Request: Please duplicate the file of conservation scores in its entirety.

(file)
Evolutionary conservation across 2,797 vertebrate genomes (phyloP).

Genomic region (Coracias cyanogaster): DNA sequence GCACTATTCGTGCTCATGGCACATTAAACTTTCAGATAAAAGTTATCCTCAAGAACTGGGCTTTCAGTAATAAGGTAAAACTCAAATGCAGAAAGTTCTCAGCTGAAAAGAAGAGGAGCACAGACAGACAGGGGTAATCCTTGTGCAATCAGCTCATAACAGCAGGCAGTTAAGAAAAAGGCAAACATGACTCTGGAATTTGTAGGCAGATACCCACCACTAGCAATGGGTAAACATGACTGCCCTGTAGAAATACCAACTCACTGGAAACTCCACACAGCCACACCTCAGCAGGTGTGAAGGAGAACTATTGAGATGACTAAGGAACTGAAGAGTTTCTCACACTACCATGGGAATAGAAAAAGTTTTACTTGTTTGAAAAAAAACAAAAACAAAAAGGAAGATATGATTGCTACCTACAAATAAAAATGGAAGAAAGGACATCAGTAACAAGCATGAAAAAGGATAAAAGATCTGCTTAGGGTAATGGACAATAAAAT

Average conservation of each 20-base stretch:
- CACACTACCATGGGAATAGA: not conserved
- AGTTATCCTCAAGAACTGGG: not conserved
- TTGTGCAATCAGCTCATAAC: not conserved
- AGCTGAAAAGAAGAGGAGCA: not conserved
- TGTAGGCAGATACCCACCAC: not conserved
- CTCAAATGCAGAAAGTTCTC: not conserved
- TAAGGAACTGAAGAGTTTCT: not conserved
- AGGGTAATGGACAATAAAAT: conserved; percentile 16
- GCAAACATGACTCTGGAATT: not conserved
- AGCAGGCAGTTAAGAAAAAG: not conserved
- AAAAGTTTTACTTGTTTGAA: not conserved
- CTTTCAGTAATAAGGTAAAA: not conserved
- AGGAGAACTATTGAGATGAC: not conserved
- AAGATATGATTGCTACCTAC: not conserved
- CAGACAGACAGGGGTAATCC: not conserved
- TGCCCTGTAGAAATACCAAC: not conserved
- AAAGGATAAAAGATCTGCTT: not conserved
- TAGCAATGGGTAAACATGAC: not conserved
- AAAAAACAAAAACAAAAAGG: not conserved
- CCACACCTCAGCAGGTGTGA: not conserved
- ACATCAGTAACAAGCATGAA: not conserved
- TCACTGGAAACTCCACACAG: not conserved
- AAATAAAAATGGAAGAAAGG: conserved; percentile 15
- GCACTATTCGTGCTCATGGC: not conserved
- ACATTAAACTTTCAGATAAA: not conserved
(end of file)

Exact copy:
Evolutionary conservation across 2,797 vertebrate genomes (phyloP).

Genomic region (Coracias cyanogaster): DNA sequence GCACTATTCGTGCTCATGGCACATTAAACTTTCAGATAAAAGTTATCCTCAAGAACTGGGCTTTCAGTAATAAGGTAAAACTCAAATGCAGAAAGTTCTCAGCTGAAAAGAAGAGGAGCACAGACAGACAGGGGTAATCCTTGTGCAATCAGCTCATAACAGCAGGCAGTTAAGAAAAAGGCAAACATGACTCTGGAATTTGTAGGCAGATACCCACCACTAGCAATGGGTAAACATGACTGCCCTGTAGAAATACCAACTCACTGGAAACTCCACACAGCCACACCTCAGCAGGTGTGAAGGAGAACTATTGAGATGACTAAGGAACTGAAGAGTTTCTCACACTACCATGGGAATAGAAAAAGTTTTACTTGTTTGAAAAAAAACAAAAACAAAAAGGAAGATATGATTGCTACCTACAAATAAAAATGGAAGAAAGGACATCAGTAACAAGCATGAAAAAGGATAAAAGATCTGCTTAGGGTAATGGACAATAAAAT

Average conservation of each 20-base stretch:
- CACACTACCATGGGAATAGA: not conserved
- AGTTATCCTCAAGAACTGGG: not conserved
- TTGTGCAATCAGCTCATAAC: not conserved
- AGCTGAAAAGAAGAGGAGCA: not conserved
- TGTAGGCAGATACCCACCAC: not conserved
- CTCAAATGCAGAAAGTTCTC: not conserved
- TAAGGAACTGAAGAGTTTCT: not conserved
- AGGGTAATGGACAATAAAAT: conserved; percentile 16
- GCAAACATGACTCTGGAATT: not conserved
- AGCAGGCAGTTAAGAAAAAG: not conserved
- AAAAGTTTTACTTGTTTGAA: not conserved
- CTTTCAGTAATAAGGTAAAA: not conserved
- AGGAGAACTATTGAGATGAC: not conserved
- AAGATATGATTGCTACCTAC: not conserved
- CAGACAGACAGGGGTAATCC: not conserved
- TGCCCTGTAGAAATACCAAC: not conserved
- AAAGGATAAAAGATCTGCTT: not conserved
- TAGCAATGGGTAAACATGAC: not conserved
- AAAAAACAAAAACAAAAAGG: not conserved
- CCACACCTCAGCAGGTGTGA: not conserved
- ACATCAGTAACAAGCATGAA: not conserved
- TCACTGGAAACTCCACACAG: not conserved
- AAATAAAAATGGAAGAAAGG: conserved; percentile 15
- GCACTATTCGTGCTCATGGC: not conserved
- ACATTAAACTTTCAGATAAA: not conserved